Marsh Marigolds


A heavy majority of the forest’s flowering plants have come to do their thing in early spring to reduce their competition for sunlight to a minimum. During the months of March, April and into May, the forest canopies are bare and/or just beginning to leaf out. This allows the herbaceous layer of the understory to harness its solar energy before the leaves significantly darken the woodland floor for the rest of the growing season. Without that advantageous timing, species like the marsh marigold (Caltha palustris) would never get its opportunity to flower in Ohio’s swamp woods and forested seeps.


Tiger Swallowtail on Wild Plum


The awakening of spring and its bouquet of wildflowers is a sight for the sore, winter-weary eyes of us humans to be sure but their purpose goes so much deeper. A seemingly endless number of birds, insects, butterflies, moths and mammals rely on the returning wildflowers and flowering trees as a source of nectar and nutrients upon their re-emergence. The wildflowers and their pollinators have done a symbiotic dance for eons. A silent but mutual contract agreement that allows our natural world to function in a stable, healthy manner.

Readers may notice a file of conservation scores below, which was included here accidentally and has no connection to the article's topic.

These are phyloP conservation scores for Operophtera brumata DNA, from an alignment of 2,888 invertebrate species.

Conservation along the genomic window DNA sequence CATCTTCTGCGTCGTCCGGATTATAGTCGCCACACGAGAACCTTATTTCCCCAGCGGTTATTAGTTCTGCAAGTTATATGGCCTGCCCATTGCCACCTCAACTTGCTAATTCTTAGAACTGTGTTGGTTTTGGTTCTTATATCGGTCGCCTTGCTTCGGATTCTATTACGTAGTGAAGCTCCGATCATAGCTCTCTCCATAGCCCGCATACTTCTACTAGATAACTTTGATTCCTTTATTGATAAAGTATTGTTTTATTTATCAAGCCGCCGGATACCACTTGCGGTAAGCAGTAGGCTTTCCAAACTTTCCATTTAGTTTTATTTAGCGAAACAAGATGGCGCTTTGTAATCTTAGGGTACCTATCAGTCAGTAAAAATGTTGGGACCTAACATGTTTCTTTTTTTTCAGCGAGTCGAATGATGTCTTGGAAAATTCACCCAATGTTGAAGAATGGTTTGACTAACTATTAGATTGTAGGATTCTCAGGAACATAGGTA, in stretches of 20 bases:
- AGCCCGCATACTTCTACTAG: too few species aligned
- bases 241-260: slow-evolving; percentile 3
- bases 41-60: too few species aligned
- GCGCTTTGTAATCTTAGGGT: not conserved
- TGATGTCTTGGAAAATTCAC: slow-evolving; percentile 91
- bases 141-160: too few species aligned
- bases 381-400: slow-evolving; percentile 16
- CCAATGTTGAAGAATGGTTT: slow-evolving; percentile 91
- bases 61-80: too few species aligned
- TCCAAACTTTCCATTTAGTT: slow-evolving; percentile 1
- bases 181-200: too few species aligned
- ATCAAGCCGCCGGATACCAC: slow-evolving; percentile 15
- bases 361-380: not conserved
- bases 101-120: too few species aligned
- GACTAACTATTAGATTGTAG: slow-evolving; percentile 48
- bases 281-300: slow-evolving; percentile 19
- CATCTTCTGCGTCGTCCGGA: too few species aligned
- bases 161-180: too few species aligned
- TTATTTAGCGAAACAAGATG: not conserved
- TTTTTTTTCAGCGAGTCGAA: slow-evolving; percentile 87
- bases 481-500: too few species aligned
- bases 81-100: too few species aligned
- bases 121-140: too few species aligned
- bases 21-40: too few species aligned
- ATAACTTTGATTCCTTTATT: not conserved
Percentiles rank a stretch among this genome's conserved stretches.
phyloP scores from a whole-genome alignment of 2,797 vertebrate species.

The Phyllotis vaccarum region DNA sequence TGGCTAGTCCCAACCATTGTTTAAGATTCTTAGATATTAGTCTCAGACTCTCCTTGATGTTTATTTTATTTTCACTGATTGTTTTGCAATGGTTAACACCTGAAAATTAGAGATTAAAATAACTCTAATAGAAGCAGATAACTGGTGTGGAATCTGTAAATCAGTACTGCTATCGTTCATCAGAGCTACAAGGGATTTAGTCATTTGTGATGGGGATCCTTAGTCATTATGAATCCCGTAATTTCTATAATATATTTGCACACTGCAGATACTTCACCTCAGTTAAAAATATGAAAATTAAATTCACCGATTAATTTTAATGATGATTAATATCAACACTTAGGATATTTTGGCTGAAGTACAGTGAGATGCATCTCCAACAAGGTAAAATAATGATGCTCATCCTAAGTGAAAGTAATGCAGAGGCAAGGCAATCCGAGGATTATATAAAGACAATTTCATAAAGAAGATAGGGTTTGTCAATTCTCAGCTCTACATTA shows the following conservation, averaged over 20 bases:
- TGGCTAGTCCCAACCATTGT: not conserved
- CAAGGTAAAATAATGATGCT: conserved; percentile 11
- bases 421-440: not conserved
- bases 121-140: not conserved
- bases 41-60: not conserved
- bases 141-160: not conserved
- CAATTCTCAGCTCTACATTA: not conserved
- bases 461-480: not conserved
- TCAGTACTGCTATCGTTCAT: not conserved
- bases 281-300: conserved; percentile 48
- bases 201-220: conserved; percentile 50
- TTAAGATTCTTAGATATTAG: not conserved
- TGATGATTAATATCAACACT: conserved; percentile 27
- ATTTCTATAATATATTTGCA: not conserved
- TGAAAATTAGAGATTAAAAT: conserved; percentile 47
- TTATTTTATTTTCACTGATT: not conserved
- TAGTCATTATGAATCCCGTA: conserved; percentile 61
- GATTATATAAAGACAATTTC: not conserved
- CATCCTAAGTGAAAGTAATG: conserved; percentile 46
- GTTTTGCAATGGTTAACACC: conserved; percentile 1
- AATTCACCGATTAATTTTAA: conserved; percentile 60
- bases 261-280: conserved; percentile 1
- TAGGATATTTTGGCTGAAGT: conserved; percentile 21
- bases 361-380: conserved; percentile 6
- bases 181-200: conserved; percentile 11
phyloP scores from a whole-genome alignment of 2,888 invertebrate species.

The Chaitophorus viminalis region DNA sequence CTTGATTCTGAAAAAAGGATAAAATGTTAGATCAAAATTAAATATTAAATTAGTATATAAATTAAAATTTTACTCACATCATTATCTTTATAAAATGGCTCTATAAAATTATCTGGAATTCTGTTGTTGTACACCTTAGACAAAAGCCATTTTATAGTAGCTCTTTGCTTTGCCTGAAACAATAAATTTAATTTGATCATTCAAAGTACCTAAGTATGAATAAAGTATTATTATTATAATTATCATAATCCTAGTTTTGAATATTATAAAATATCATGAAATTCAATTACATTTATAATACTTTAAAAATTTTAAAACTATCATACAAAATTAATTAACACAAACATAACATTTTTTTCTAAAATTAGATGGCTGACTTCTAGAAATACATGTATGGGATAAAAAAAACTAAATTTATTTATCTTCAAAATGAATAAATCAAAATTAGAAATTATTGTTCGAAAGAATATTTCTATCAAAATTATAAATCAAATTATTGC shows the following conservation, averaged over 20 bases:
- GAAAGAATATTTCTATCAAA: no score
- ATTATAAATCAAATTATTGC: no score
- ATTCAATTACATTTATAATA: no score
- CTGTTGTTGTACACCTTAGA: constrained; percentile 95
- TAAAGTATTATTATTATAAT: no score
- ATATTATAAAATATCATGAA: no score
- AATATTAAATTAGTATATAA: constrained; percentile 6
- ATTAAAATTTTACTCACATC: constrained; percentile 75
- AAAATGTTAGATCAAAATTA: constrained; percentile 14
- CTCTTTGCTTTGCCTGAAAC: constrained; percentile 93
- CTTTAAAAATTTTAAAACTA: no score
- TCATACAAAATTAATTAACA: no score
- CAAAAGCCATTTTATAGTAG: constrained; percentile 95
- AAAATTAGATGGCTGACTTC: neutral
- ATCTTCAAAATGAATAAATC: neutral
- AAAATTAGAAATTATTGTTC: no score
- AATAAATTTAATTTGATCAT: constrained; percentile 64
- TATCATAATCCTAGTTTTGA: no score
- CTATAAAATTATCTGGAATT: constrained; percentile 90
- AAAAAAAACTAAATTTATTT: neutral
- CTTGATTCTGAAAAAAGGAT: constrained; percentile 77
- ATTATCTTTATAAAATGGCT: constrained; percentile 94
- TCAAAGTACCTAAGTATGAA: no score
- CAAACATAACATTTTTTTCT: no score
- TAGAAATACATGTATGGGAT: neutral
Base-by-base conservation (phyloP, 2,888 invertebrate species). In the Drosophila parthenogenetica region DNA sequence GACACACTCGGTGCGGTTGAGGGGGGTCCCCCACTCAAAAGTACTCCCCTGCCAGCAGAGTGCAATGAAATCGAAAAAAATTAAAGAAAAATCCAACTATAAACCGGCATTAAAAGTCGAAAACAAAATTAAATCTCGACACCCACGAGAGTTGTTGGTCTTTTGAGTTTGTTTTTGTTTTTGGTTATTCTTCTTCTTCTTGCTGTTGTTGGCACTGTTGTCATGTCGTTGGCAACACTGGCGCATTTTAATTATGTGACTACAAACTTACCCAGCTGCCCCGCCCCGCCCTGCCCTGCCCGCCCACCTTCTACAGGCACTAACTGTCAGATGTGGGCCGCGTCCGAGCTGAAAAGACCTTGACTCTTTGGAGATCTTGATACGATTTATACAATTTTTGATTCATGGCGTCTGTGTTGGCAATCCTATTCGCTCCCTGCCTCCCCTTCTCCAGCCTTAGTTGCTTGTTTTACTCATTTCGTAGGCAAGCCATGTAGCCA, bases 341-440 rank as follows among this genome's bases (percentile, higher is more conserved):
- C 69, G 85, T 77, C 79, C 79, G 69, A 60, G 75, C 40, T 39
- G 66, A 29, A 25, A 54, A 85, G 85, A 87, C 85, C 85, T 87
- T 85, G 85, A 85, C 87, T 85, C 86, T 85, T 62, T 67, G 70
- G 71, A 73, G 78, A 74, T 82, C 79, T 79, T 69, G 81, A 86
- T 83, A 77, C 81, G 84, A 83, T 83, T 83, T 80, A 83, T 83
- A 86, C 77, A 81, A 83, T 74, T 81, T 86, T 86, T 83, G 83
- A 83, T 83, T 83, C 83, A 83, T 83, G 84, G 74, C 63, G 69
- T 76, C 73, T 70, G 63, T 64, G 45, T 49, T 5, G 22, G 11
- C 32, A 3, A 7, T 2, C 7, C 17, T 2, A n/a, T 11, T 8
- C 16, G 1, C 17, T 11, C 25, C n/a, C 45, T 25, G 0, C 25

Violets (Smooth Yellow, White Striped, Longspur)